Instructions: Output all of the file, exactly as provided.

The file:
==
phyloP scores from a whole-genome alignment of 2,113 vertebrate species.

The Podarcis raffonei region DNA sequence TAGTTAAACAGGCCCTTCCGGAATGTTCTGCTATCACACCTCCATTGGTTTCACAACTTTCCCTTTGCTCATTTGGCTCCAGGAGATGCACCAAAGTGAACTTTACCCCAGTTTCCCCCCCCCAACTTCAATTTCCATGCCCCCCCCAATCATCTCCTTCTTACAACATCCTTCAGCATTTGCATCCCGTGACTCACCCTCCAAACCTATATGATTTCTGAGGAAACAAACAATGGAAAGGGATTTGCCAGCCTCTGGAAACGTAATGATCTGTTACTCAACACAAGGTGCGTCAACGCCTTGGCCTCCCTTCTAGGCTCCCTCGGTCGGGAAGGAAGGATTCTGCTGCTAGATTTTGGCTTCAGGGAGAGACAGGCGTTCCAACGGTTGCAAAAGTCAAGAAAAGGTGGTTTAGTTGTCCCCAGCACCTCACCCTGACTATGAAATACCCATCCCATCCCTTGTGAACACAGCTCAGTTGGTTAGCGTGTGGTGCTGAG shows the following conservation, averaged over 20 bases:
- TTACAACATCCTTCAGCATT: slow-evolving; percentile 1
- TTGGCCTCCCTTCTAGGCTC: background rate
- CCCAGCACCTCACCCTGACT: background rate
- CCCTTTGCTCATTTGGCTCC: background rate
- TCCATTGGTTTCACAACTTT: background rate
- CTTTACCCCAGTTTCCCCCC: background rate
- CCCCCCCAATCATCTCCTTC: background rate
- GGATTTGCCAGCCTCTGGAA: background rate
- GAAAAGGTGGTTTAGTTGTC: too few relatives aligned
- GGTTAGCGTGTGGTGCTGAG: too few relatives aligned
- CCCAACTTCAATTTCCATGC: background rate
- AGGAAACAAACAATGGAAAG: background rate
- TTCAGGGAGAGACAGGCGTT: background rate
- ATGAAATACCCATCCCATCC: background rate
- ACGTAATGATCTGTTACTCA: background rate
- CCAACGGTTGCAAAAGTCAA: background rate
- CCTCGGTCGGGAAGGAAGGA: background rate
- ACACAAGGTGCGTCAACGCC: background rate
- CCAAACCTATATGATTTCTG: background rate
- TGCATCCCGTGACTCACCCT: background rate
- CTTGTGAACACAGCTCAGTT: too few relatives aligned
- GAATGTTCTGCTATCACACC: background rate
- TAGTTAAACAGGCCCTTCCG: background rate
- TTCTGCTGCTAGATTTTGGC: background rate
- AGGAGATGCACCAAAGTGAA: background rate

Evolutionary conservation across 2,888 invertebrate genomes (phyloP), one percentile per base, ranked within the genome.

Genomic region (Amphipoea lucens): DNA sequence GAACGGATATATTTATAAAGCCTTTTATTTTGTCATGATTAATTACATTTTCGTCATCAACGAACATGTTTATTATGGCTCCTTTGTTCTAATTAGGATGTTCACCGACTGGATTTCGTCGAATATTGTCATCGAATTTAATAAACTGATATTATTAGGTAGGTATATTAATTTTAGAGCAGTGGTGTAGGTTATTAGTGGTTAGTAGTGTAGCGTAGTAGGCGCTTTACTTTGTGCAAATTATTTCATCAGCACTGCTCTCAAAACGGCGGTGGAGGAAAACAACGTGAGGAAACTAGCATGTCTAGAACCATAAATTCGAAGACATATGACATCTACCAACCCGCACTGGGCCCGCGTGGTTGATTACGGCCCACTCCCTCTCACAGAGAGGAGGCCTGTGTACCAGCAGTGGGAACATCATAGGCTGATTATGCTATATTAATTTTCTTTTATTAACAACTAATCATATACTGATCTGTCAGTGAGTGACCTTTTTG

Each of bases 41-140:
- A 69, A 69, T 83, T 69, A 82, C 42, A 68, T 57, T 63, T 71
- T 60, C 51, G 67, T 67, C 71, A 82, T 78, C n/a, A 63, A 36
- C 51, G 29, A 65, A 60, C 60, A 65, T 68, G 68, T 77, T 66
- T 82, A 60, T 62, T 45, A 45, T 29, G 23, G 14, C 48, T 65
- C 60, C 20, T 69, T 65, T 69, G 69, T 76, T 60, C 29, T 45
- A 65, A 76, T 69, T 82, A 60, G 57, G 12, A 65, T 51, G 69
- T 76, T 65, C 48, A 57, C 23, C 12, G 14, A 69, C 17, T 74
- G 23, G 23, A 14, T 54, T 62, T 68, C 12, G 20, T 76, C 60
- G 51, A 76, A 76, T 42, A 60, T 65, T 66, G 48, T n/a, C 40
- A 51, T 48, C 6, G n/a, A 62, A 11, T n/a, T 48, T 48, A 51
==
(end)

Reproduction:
phyloP scores from a whole-genome alignment of 2,113 vertebrate species.

The Podarcis raffonei region DNA sequence TAGTTAAACAGGCCCTTCCGGAATGTTCTGCTATCACACCTCCATTGGTTTCACAACTTTCCCTTTGCTCATTTGGCTCCAGGAGATGCACCAAAGTGAACTTTACCCCAGTTTCCCCCCCCCAACTTCAATTTCCATGCCCCCCCCAATCATCTCCTTCTTACAACATCCTTCAGCATTTGCATCCCGTGACTCACCCTCCAAACCTATATGATTTCTGAGGAAACAAACAATGGAAAGGGATTTGCCAGCCTCTGGAAACGTAATGATCTGTTACTCAACACAAGGTGCGTCAACGCCTTGGCCTCCCTTCTAGGCTCCCTCGGTCGGGAAGGAAGGATTCTGCTGCTAGATTTTGGCTTCAGGGAGAGACAGGCGTTCCAACGGTTGCAAAAGTCAAGAAAAGGTGGTTTAGTTGTCCCCAGCACCTCACCCTGACTATGAAATACCCATCCCATCCCTTGTGAACACAGCTCAGTTGGTTAGCGTGTGGTGCTGAG shows the following conservation, averaged over 20 bases:
- TTACAACATCCTTCAGCATT: slow-evolving; percentile 1
- TTGGCCTCCCTTCTAGGCTC: background rate
- CCCAGCACCTCACCCTGACT: background rate
- CCCTTTGCTCATTTGGCTCC: background rate
- TCCATTGGTTTCACAACTTT: background rate
- CTTTACCCCAGTTTCCCCCC: background rate
- CCCCCCCAATCATCTCCTTC: background rate
- GGATTTGCCAGCCTCTGGAA: background rate
- GAAAAGGTGGTTTAGTTGTC: too few relatives aligned
- GGTTAGCGTGTGGTGCTGAG: too few relatives aligned
- CCCAACTTCAATTTCCATGC: background rate
- AGGAAACAAACAATGGAAAG: background rate
- TTCAGGGAGAGACAGGCGTT: background rate
- ATGAAATACCCATCCCATCC: background rate
- ACGTAATGATCTGTTACTCA: background rate
- CCAACGGTTGCAAAAGTCAA: background rate
- CCTCGGTCGGGAAGGAAGGA: background rate
- ACACAAGGTGCGTCAACGCC: background rate
- CCAAACCTATATGATTTCTG: background rate
- TGCATCCCGTGACTCACCCT: background rate
- CTTGTGAACACAGCTCAGTT: too few relatives aligned
- GAATGTTCTGCTATCACACC: background rate
- TAGTTAAACAGGCCCTTCCG: background rate
- TTCTGCTGCTAGATTTTGGC: background rate
- AGGAGATGCACCAAAGTGAA: background rate

Evolutionary conservation across 2,888 invertebrate genomes (phyloP), one percentile per base, ranked within the genome.

Genomic region (Amphipoea lucens): DNA sequence GAACGGATATATTTATAAAGCCTTTTATTTTGTCATGATTAATTACATTTTCGTCATCAACGAACATGTTTATTATGGCTCCTTTGTTCTAATTAGGATGTTCACCGACTGGATTTCGTCGAATATTGTCATCGAATTTAATAAACTGATATTATTAGGTAGGTATATTAATTTTAGAGCAGTGGTGTAGGTTATTAGTGGTTAGTAGTGTAGCGTAGTAGGCGCTTTACTTTGTGCAAATTATTTCATCAGCACTGCTCTCAAAACGGCGGTGGAGGAAAACAACGTGAGGAAACTAGCATGTCTAGAACCATAAATTCGAAGACATATGACATCTACCAACCCGCACTGGGCCCGCGTGGTTGATTACGGCCCACTCCCTCTCACAGAGAGGAGGCCTGTGTACCAGCAGTGGGAACATCATAGGCTGATTATGCTATATTAATTTTCTTTTATTAACAACTAATCATATACTGATCTGTCAGTGAGTGACCTTTTTG

Each of bases 41-140:
- A 69, A 69, T 83, T 69, A 82, C 42, A 68, T 57, T 63, T 71
- T 60, C 51, G 67, T 67, C 71, A 82, T 78, C n/a, A 63, A 36
- C 51, G 29, A 65, A 60, C 60, A 65, T 68, G 68, T 77, T 66
- T 82, A 60, T 62, T 45, A 45, T 29, G 23, G 14, C 48, T 65
- C 60, C 20, T 69, T 65, T 69, G 69, T 76, T 60, C 29, T 45
- A 65, A 76, T 69, T 82, A 60, G 57, G 12, A 65, T 51, G 69
- T 76, T 65, C 48, A 57, C 23, C 12, G 14, A 69, C 17, T 74
- G 23, G 23, A 14, T 54, T 62, T 68, C 12, G 20, T 76, C 60
- G 51, A 76, A 76, T 42, A 60, T 65, T 66, G 48, T n/a, C 40
- A 51, T 48, C 6, G n/a, A 62, A 11, T n/a, T 48, T 48, A 51